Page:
Another treasure from past times is the wonderful dirt left from earlier chickens and a cow.  No pesticides and only organic fertilizer are used in the garden thereby protecting the thriving community of worms and beneficial insects.  Many butterflies and birds are attracted to the garden as well. 
    Note:  Permission has been obtained for on-street parking on Tenney Circle during the tour hours.  No placards or permits are required.  Please respect neighbors and do not block driveways. There may also be parking spaces available on North and Glenburnie Streets (posted parking regulations apply on these streets.)  Consider carpooling!

    BONUS FEATURE (not an official tour site, but worth notice or a stop along the route)

    COKER ARBORETUM,  399 E. Cameron Avenue  – In 1903, Dr. William Chambers Coker, the University’s first Professor of Botany and the first chair of the University Buildings and Grounds Committee, began developing a five-acre boggy pasture into an outdoor University classroom for the study of trees, shrubs, and vines native to North Carolina. Beginning in the 1920s and continuing through the 1940s, Dr. Coker added many East Asian trees and shrubs. These species, closely related counterparts to many North Carolina native plants, enhanced the beauty and educational value of the Arboretum. Today the collection consists of a wide variety of plantings including flowering trees and shrubs as well as bulb and perennial displays. The Arboretum has something unique to offer during every season of the year.
    Coker Arboretum is located next to the Morehead Planetarium & Science Center on the UNC campus, at the corner of Country Club Road and Raleigh Street.
    A limited amount of metered parking is available on Raleigh Street and there are a few visitors’ spaces in the Morehead Planetarium paid parking lot (stay on Franklin St. instead of turning at Raleigh St., and the lot is on the left). If no spaces are available in these areas, there is metered parking available on Franklin Street and paid parking lots along Rosemary Street (from Raleigh Street, going north away from Cameron Avenue, go past Franklin Street and turn left onto Rosemary Street).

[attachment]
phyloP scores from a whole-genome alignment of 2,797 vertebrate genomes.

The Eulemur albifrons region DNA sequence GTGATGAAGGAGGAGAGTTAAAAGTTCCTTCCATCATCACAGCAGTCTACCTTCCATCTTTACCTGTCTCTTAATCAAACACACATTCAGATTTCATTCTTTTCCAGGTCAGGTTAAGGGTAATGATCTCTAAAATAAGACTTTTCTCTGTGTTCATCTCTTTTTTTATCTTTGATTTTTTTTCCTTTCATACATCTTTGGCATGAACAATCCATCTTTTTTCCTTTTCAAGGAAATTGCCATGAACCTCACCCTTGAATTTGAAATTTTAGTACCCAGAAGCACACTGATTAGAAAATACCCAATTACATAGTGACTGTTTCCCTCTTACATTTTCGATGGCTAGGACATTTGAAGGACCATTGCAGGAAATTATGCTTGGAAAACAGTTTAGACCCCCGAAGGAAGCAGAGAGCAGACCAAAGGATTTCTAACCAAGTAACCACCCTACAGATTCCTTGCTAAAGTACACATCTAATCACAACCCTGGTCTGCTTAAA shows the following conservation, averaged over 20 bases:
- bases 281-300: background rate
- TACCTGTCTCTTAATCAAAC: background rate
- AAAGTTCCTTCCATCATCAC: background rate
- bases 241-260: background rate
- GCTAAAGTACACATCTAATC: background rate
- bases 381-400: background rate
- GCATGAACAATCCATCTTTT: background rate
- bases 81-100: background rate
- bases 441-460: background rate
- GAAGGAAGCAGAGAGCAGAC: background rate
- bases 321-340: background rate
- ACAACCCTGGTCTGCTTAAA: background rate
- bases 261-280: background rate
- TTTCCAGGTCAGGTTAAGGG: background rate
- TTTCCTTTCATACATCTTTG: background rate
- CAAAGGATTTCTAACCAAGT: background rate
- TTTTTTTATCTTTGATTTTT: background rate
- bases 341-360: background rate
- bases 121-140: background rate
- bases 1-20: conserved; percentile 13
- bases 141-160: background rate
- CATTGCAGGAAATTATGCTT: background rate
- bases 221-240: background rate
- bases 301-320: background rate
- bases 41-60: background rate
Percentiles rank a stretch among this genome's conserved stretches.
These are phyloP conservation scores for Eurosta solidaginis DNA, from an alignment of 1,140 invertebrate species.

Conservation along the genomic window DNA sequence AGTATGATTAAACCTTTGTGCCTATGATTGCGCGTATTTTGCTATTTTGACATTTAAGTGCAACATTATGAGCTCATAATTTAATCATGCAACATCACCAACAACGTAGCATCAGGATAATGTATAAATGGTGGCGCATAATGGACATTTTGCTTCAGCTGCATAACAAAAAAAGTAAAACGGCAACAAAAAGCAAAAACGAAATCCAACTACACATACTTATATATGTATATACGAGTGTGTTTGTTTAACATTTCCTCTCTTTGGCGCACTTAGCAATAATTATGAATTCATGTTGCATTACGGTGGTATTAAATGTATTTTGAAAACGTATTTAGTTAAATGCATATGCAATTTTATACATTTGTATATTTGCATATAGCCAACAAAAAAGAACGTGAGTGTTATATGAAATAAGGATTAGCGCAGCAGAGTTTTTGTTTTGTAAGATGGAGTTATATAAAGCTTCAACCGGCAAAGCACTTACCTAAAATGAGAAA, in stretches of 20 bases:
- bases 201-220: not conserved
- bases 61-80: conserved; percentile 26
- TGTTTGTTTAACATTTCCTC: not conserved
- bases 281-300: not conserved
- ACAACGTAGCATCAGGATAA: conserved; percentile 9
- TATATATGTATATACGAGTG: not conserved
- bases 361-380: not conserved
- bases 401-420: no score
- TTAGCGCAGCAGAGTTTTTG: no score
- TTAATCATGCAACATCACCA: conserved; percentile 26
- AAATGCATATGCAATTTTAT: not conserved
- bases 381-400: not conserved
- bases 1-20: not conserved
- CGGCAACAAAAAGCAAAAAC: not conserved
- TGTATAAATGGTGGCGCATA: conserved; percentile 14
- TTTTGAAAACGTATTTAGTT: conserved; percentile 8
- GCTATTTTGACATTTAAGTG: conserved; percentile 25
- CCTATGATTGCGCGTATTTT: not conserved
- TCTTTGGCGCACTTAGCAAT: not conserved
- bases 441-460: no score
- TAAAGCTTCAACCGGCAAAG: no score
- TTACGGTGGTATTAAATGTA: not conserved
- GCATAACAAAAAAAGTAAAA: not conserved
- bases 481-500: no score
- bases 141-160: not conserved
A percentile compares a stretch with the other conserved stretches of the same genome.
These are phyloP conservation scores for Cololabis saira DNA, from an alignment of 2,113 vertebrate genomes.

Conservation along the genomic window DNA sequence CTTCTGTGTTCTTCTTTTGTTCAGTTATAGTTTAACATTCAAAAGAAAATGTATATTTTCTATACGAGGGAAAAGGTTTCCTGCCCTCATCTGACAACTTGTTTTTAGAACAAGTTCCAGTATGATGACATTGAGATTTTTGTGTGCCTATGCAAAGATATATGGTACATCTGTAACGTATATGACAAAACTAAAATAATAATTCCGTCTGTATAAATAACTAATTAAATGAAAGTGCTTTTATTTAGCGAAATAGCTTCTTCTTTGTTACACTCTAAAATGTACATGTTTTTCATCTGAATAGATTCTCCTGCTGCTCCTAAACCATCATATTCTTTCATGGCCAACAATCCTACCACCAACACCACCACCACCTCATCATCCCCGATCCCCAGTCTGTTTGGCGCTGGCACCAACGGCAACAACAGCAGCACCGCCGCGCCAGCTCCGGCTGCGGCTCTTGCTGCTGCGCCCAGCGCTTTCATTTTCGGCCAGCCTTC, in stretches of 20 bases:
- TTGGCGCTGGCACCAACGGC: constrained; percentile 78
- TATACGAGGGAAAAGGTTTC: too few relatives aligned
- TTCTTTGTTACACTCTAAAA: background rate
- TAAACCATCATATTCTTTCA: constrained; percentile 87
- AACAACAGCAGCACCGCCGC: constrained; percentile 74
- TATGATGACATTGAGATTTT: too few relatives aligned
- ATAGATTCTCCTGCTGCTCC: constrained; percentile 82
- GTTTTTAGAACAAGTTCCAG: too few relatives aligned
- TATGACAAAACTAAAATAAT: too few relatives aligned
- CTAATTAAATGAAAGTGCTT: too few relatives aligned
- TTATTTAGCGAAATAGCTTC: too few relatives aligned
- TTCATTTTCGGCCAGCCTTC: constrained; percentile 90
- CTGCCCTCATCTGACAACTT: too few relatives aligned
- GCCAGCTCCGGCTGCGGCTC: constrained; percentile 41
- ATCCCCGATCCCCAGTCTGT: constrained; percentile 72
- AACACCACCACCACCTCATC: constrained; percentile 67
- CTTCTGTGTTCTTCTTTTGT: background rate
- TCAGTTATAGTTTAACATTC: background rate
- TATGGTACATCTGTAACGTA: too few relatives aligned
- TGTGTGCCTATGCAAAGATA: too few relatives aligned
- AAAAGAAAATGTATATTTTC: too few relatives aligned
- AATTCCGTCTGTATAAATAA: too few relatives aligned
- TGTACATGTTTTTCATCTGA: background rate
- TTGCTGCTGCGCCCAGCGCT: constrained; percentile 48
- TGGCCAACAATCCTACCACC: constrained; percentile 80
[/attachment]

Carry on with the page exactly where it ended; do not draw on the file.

WHAT DO WE MEAN BY A CONSERVATION GARDEN?

    The concept of the Conservation Garden was developed at the North Carolina Botanical Garden in the early 1990s to represent the many conservation-related activities that were always at the heart of the Garden’s mission and programs.  The following are excerpts from the NC Botanical Garden’s definition of a Conservation Garden, as applicable to our home and community landscapes.  Visit their website for the full text. http://ncbg.unc.edu/the-conservation-garden/

    - Conservation through Propagation of native plants ensures that wild populations are not damaged by direct use and collecting from natural populations

    - The Protection and Restoration of natural areas, which recognizes the importance of habitat conservation to the survival of biological diversity and which establishes the importance of nature’s own gardens, as well as human gardens

    - The elimination of Invasive Species and replacement with non-invasive alternatives

    - Gardening in Nature’s Context, which seeks to promote plants that support native biodiversity, including pollinators and seed dispersers

    - Sustainable Gardening, which seeks to promote environmentally friendly gardening practices and which involves such practices as sustainable water use, protected stream quality, xeriscaping (using drought-tolerant plants), ecoscaping (planting plants in the right places according to their ecological requirements), zeroscaping (working with the established plants in a landscaping plan), integrated pest management, renewable energy sources, non-toxic and sustainably produced materials, recycling and reuse

    - People-Nature Relations, which describes how important plant diversity and natural areas are to the physical and psychological health of all of us.